Natural Selection produces Adaption
Genetic Drift produces stochastic (statistically unpredictable) fluctuations in allele frequencies
Gene Flow (migration) equalizes allele frequencies between populations.
Mutation introduces new alleles
Inbreeding (through “selfing”) changes genotype frequencies but does not change allele
Sexual Selection leads to the evolution of traits that help individuals attract mates (usually
affects more strongly the gender that invests less in offspring and benefits more from being
promiscuous than traits of the gender that invests more in offspring and benefits more from
THE 4 FACTORS THAT CHANGE ALLELE FREQUENCIES: Natural Selection, Genetic Drift, Gene
Flow and Mutation.
Using the Hardy-Weinberg, scientists imagined that all the gametes produced in each generation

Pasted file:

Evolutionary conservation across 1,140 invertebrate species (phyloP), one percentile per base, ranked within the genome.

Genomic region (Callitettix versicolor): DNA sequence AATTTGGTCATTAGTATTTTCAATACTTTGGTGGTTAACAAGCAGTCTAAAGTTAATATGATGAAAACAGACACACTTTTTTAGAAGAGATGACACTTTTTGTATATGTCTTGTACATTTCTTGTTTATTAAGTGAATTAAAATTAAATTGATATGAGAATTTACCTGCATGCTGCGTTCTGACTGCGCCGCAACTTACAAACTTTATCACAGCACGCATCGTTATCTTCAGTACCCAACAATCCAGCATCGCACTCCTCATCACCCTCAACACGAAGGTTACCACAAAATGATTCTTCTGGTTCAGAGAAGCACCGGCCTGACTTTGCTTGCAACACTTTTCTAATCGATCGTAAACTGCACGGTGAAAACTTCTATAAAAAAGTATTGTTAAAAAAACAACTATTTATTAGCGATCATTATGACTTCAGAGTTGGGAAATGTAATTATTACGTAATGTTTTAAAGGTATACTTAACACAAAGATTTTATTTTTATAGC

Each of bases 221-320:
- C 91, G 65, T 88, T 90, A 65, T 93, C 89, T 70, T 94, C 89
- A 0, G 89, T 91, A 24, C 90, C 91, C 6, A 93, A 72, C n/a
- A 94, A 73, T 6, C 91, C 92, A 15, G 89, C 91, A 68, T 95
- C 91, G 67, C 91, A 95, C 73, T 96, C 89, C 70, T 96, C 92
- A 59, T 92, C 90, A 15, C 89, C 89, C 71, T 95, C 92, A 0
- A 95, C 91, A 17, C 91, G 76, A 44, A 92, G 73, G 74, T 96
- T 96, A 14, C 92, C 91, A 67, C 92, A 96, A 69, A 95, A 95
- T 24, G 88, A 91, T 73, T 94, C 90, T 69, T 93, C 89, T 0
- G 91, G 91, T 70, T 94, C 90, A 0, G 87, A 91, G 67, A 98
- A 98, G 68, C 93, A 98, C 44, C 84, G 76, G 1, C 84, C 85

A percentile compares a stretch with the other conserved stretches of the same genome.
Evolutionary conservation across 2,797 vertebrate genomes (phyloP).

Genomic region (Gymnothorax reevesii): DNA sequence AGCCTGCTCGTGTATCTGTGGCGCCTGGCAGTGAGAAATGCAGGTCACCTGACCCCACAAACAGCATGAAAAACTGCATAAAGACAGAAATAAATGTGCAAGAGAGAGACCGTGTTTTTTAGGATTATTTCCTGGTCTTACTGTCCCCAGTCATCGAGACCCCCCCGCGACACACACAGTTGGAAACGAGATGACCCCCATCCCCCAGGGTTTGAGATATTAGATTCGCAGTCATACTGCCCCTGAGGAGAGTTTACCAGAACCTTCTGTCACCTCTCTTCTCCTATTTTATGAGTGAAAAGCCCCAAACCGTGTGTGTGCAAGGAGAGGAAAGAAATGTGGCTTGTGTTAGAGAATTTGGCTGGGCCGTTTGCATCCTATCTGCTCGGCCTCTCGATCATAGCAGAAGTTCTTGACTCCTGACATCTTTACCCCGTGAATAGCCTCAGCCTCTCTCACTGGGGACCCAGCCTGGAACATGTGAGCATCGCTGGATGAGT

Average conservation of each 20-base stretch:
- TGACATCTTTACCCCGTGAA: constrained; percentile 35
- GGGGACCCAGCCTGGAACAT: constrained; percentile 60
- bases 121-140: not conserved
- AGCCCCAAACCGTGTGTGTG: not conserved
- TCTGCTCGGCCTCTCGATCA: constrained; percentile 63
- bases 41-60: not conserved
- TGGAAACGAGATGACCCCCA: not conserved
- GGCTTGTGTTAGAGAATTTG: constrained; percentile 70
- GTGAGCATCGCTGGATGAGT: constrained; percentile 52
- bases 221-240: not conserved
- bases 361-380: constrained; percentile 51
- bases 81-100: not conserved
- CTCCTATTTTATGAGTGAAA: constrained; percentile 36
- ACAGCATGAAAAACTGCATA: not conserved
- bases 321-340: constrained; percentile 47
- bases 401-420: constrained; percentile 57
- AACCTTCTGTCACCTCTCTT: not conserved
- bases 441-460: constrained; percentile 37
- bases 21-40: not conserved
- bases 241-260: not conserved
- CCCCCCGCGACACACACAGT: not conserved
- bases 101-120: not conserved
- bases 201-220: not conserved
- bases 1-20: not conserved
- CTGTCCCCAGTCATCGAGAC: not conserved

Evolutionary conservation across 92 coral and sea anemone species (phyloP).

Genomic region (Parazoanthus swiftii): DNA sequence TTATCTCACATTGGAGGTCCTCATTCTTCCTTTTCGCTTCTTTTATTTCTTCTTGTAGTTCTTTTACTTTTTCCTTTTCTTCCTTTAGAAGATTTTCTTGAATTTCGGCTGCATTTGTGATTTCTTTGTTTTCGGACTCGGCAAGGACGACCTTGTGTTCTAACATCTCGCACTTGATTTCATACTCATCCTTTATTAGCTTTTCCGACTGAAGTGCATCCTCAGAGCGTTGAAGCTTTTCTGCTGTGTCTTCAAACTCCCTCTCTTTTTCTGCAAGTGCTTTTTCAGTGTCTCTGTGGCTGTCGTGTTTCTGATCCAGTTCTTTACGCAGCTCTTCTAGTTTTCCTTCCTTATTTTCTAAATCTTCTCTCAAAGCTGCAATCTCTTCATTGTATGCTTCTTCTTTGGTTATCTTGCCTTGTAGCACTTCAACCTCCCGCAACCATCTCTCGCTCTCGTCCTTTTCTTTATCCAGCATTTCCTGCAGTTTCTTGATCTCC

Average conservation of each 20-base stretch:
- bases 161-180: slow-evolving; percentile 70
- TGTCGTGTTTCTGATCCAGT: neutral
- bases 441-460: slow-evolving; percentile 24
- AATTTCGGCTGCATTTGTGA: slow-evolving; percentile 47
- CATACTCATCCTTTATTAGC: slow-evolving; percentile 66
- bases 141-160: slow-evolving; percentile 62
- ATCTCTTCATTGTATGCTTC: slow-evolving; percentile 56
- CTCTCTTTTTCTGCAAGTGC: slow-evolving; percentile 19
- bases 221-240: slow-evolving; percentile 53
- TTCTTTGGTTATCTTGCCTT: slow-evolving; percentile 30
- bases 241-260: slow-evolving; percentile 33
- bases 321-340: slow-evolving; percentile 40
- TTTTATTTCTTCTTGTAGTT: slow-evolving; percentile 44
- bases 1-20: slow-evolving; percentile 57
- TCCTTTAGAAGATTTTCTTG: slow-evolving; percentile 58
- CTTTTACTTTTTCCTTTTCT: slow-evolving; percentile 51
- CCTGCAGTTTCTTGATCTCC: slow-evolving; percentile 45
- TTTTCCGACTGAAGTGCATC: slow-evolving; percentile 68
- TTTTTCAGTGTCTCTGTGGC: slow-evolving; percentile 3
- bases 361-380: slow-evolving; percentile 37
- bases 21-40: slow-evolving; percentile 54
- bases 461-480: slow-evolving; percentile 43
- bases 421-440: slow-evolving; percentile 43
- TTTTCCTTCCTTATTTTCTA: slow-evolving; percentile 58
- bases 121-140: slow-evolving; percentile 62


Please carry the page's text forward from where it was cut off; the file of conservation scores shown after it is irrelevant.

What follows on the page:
go into a a single group called a gene pool (Figure 25-1) Their calculations predict the genotypes of the offspring that the population would produce, as
well as the frequency of each genotype.
The frequency of A i1 represented by p and the frequency of A is 2epresented by q. Since there
are only two alleles, p + q = 1
Three genotypes are possible: A A1, 1 A1a2d A A (2i2ure 25-2)
To represent 100% of the population: p + 2pq + q = 1 This is the Hardy-Weinberg Equation
The Hardy-Weinberg principle holds true when the following five assumptions/conditions are
met with respect to the gene in question: no natural selection, no genetic drift, no gene flow,
no mutation and no biased mating.
H-W principle serves as a model for generating predictions consistent with a hypothesis for